In this public seminar, independent scholar Masao Morita, will introduce Oka’s unique philosophy of mathematics and the Japanese traditional thoughts underlying his ideas.  He will also shed light on Oka’s life and thinking as a mathematician while examining how Oka pursued a "maths as it could be".  Joining Morita in discussion will be Professor Tadashi Tokieda from the University of Cambridge.


Date: 17 October 2014 from 6.30pm
Venue:

The Japan Foundation, London


Booking:

This event is free to attend but booking is essential. To reserve a place, please e-mail your name and the title of the event you would like to attend to event@jpf.org.uk.

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Talk: Building Blocks: Curating Architecture   org

Despite the complexity and difficult curatorial challenge in exhibiting architecture as a medium, a number of such exhibitions have been held in a variety of settings. Often involving installations, sketches, photos and models, we are able to gain an insight into the minds, worlds and inspirations of architects and the environments they create, but what can be truly understood about architecture through such exhibitions?

Contemplating this question, the Japan Foundation has invited Kayoko Ota, a curator and editor specialising in architecture, to discuss the purpose of architecture exhibitions and how this format can help foster our understanding. Having been the commissioner for this year’s Japan Pavilion at the Venice Architecture Biennale and with long and established career overseas, Ota will draw on her global experience to explore various issues involved in curating architecture exhibitions both on a practical and theoretical level, while looking into what aspects in Japanese architecture have been and can be examined keeping its history, characteristics and current state in mind.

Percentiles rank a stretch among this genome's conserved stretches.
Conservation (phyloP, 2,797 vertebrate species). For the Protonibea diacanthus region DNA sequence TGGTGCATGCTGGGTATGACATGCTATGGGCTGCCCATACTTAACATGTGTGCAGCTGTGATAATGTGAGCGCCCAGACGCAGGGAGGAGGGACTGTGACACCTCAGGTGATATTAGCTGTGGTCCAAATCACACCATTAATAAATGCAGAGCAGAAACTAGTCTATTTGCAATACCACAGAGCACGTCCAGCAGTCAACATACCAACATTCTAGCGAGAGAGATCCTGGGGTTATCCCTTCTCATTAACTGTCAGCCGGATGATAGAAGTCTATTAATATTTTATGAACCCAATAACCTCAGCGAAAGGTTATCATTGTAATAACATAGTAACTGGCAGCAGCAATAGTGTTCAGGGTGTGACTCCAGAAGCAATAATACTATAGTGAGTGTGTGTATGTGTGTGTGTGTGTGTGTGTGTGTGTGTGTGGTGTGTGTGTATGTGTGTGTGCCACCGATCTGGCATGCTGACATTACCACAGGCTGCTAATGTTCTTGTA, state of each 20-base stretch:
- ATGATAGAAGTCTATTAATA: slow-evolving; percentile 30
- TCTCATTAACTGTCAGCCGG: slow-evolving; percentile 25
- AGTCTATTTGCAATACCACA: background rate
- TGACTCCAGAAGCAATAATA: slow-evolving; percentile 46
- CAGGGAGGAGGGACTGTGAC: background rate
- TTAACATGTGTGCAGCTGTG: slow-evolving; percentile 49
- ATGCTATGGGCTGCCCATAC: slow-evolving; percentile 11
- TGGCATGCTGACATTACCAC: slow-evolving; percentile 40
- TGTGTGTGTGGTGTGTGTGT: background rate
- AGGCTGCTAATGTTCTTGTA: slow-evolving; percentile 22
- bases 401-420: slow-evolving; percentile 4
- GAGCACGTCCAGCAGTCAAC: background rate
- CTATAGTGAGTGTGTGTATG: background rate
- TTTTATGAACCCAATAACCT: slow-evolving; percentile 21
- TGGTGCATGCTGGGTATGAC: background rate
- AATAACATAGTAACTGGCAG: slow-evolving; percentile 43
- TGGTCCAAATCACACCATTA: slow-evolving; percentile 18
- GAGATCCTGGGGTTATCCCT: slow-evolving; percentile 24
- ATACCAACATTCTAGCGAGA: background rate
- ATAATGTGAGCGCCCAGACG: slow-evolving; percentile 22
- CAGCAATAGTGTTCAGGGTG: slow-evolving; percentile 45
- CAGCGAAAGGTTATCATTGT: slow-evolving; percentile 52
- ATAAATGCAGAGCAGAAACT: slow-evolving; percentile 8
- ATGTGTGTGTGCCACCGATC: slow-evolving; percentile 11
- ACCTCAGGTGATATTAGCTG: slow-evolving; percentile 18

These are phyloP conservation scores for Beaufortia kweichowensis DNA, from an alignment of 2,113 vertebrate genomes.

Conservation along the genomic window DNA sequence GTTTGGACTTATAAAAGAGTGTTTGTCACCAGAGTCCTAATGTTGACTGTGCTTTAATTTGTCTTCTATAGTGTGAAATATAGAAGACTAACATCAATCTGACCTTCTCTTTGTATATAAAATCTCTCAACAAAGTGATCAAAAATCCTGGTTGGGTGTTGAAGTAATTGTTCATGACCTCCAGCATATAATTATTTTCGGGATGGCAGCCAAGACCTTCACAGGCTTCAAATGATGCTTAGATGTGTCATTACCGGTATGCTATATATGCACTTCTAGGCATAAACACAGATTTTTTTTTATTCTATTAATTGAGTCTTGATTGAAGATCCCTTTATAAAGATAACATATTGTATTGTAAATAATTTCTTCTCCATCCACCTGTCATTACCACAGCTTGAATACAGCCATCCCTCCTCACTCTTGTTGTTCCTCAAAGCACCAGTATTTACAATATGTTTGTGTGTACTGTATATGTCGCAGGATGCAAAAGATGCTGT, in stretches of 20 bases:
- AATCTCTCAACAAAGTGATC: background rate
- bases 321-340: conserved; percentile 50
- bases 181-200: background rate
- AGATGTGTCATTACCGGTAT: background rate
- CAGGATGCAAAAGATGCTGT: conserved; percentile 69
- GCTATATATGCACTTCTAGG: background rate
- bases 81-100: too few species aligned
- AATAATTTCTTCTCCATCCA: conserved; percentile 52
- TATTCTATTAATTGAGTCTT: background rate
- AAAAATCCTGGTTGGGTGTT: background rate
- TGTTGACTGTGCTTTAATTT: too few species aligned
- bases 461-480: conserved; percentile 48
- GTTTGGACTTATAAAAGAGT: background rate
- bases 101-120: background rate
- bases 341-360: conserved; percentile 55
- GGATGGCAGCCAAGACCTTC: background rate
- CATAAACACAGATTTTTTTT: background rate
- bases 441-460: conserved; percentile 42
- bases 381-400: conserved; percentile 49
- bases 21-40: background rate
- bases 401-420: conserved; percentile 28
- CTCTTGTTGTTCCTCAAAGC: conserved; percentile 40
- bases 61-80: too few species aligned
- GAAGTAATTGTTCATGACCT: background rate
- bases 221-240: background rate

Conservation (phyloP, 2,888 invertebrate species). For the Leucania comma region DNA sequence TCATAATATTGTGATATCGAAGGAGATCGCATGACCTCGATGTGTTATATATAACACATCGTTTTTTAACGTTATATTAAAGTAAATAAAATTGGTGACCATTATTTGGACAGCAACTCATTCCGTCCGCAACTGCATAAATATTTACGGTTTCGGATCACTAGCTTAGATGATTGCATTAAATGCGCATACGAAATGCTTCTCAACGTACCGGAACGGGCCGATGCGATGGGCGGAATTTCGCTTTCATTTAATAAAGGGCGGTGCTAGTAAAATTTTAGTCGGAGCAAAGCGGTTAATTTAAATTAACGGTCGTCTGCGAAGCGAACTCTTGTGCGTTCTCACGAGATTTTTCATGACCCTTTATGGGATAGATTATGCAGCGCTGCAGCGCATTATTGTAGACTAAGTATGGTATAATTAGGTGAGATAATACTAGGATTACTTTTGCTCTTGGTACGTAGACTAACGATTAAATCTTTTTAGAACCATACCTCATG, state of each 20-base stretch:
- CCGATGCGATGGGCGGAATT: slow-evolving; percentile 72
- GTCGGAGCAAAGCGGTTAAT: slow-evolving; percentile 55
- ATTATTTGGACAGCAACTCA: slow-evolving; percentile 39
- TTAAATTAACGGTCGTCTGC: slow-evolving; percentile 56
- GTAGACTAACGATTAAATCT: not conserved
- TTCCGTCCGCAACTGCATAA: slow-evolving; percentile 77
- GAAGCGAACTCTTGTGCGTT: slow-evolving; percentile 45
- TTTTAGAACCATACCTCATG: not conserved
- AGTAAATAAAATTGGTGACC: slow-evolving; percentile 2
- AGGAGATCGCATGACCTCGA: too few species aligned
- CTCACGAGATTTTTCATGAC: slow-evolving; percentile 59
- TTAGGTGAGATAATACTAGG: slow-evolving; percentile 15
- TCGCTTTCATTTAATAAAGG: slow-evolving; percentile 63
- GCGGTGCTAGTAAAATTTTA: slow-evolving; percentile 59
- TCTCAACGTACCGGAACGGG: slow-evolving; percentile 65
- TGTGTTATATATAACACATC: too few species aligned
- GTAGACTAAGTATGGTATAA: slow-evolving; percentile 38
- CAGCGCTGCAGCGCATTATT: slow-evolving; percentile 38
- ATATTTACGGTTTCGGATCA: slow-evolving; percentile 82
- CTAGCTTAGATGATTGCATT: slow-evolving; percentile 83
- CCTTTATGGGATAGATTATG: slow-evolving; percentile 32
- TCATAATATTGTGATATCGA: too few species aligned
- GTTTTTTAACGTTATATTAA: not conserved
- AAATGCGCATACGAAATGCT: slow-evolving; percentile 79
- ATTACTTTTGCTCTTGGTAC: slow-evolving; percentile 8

Booking:
This event is free to attend but booking is essential. To reserve a place, please e-mail your name and the title of the event you would like to attend to event@jpf.org.uk.


Date: 20 October 2014 from 6.30pm
Venue:

Japan Foundation, London

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Japan Group Tour Programme for UK Headteachers   org

As part of the Japan Foundation’s Primary Japanese Campaign to support and encourage primary schools teaching Japanese language, we will be giving 20 head teachers the opportunity to take a study trip to Japan at the end of October 2014 on the Japan Group Tour Programme for UK Head Teachers.

The programme will include Japanese cultural experiences to help deepen your understanding of Japan, as well as a visit to a Japanese school to observe the Japanese education system first-hand. It will also provide an excellent opportunity to network with teachers in Japan, as well as with other head teachers in the UK whose schools are enthusiastic about Japanese. The Japan Foundation will cover all travel, accommodation and meal expenses.

*Registration for this programme has now closed.* 

Priority will be given to head teachers based at primary schools that are teaching, or planning to teach, Japanese language within the curriculum.

 

Tentative Itinerary (to be confirmed...)
25th Oct (Saturday)
Afternoon: Pre-departure session over lunch at the Japan Foundation London
Evening: Flight to Tokyo
26th Oct (Sunday)
Arrival in Tokyo – No scheduled events so you can rest and avoid jetlag. 
27th Oct (Monday)
- Introductory session at the Japan Foundation Head Office
- Visit Japanese Ministry of Foreign Affairs
28th Oct (Tuesday)
- Visit Elementary School in Chiyoda-ku, Tokyo
- Visiting British Chamber of Commerce in Japan
29th Oct (Wednesday)
- Go to Kyoto via Shin-kansen (Bullet train) 
- Cultural experience (Visiting old shrines and temples)
- Group Dinner at a traditional Japanese restaurant
30th Oct (Thursday)
- Elementary School visit in Kyoto
- Return to Tokyo
31st Oct (Friday)
- Morning: free time
- From 15:00 Wrap-up session at the Japan Foundation
- Farewell reception hosted by the Executive Vice President, Japan Foundation
1st Nov (Saturday)
Flight back to London Heathrow. We will arrive in the afternoon. 

Tentative Itinerary (to be confirmed...)

25th Oct (Saturday)
- 12:00: Pre-departure session over lunch at the Japan Foundation London
- Evening: Flight to Tokyo
26th Oct (Sunday)
- Arrival in Tokyo – No scheduled events so you can rest and avoid jetlag. 
27th Oct (Monday)